The most unique class I've taken has been Indigenous Ecology (AINS 4004). The teachers know our names, and class participation is about average. In general, students have academic conversations outside of class, but, unfortunately, participation in class is generally low. Some students spend hours upon hours studying each day, and others spend very little time. I spend some time with IDST professors outside of class, but not much. As far as academic requirements, I really really really really dislike general math (1015 for example) being taught online via the math emporium. It is an ineffective way for students who are enrolled in it because they aren't following a math based future to learn math, as they are the people who most need it to be explained by a teacher or TA. I feel like much of my education is learning for its own sake, but that is mostly because I have recently decided to go to Law school instead of graduate school. I also would like to see a sexuality studies department at Tech one day. Several schools have them, and I think Tech having one would do much to improve the quality of liberal education received by students. Back to the academic requirements, I think all students should be required to have more diversity classes - or maybe offer a catch all diversity class that covers issues of possible discrimination. This would also be helpful for students who are going into the work force who had little interaction outside their own race/religion/orientation/age/ect during their collegiate career (as is possible). I would also like to see more environmental classes being required by students. Students should be aware of what is happening physically to the world around them. Although it is possible for students to take either Human Sexuality or Resources Geology as part of area 7, some students don't take either and certainly not both. Both these classes, or others like them, should be required to ensure that students are well rounded in their education and general knowledge of the world around them.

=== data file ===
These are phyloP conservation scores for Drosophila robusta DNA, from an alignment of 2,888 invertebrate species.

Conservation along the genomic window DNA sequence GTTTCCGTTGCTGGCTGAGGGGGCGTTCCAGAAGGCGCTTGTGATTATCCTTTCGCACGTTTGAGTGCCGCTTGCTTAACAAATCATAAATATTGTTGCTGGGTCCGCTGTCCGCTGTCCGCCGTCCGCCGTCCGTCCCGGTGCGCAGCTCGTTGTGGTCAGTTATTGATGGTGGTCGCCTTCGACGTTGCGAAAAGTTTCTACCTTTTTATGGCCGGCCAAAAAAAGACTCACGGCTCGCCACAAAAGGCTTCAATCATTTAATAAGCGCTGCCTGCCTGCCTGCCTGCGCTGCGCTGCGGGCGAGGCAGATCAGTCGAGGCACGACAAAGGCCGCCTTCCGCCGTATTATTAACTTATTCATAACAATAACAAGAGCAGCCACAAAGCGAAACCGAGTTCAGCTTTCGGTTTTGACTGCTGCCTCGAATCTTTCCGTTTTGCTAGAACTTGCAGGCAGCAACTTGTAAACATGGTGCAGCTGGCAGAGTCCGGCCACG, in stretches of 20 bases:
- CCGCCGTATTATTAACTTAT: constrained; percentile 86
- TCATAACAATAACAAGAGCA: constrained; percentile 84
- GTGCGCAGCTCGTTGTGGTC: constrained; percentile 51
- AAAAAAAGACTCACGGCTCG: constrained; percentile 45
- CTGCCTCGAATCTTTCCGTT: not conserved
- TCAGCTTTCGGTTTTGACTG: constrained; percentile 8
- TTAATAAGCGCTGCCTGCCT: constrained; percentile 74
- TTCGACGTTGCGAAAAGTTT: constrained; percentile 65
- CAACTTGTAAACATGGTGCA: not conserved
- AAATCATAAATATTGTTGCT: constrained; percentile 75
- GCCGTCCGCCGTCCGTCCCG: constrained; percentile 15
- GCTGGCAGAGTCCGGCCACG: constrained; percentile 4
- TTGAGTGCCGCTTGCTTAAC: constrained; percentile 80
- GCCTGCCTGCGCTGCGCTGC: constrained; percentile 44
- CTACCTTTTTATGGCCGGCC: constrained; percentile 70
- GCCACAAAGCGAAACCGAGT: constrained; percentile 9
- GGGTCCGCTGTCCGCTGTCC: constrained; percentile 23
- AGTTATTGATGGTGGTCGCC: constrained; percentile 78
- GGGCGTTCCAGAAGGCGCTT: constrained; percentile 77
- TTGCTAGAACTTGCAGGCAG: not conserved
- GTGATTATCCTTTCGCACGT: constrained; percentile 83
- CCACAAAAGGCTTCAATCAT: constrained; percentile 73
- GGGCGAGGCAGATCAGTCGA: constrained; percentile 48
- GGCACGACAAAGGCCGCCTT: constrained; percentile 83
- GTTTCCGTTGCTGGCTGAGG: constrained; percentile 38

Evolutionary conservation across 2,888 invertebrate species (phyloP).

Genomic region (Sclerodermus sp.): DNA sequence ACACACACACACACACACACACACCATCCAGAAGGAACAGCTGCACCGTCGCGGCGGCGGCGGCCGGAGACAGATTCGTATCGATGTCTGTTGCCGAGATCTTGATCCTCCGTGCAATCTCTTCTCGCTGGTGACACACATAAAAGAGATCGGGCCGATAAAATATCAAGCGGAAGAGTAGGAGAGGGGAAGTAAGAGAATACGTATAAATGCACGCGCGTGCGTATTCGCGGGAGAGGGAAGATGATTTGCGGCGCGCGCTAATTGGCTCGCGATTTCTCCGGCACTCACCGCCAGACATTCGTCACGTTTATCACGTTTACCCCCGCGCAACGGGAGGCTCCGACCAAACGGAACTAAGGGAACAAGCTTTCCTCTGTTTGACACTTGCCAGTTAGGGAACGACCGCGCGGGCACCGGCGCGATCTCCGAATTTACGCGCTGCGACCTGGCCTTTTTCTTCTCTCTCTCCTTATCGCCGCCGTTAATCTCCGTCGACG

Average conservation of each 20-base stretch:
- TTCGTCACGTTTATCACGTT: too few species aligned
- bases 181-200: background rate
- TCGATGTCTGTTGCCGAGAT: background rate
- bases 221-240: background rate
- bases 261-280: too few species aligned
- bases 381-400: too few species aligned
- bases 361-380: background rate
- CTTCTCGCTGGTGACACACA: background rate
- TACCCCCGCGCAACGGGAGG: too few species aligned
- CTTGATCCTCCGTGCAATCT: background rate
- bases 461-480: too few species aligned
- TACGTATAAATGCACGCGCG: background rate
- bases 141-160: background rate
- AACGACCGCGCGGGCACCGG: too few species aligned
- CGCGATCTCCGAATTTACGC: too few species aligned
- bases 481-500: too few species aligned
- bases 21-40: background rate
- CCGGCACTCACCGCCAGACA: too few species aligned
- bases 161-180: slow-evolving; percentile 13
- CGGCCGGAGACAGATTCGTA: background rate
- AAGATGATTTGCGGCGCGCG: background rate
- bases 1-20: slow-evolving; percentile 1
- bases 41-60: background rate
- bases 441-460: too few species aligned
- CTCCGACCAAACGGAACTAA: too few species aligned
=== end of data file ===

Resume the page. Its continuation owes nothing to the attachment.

When I was trying to determine what college I wanted to go to, academics were very important to me. I always wanted to know: are classes too large, are they very hard, are they interesting, and so on. Now that I'm a student at Virginia Tech, I've learned that we have classes of 500 students and classes of 15. There are classes that require barely any work and classes that the majority fail. Some classes are fun and interesting and others make you cry from boredom. But all these things are what every college will tell you about their academics. I think that knowing the inside information will be most beneficial for you. This is what most people won't tell you. First of all, there is a core of academics here. You must complete roughly 15 classes in seven different areas of study. Some of those areas are boring and you feel like you're in high school again. Some of them are interesting and help you figure out what major you want to pursue. I will tell you that everyone's least favorite is the math area, because Virginia Tech does not offer very many formal math classes, but instead holds their math classes at an off campus computer lab. You must leave campus weekly to take quizzes on material you need to teach yourself. Everyone hates this. The math emporium, as we all it, is often crowded and can only be reached by car or bus, as it is too far to walk from the dorms. If you are not great at math, try and take your credits elsewhere or during high school, because it is difficult to get a professor taught math course that fulfills that math requirement. There is good news though that definitely offsets the negative aspects of the math emporium. If you like three day weekends, it is very easy to get a schedule void of Friday classes. In fact, in recent years, Virginia Tech has cut back on the number of classes they offer on Friday and is focusing on offering classes on Monday through Thursday only. There is even a rumor that VT will soon stop offering Friday classes, but that is just a rumor. The other piece of good news, is that early classes are easy to avoid. This year, my earliest class is at 11am and on Monday and Wednesday I dont start until 230pm. Most professors do not like teaching 8am classes and have multiple afternoon sections. If you are stuck with an early class because the later ones are full, there is a way around it, only if it is a large lecture class. Attend that same class later in the day, but be sure to go to your assigned class on test days.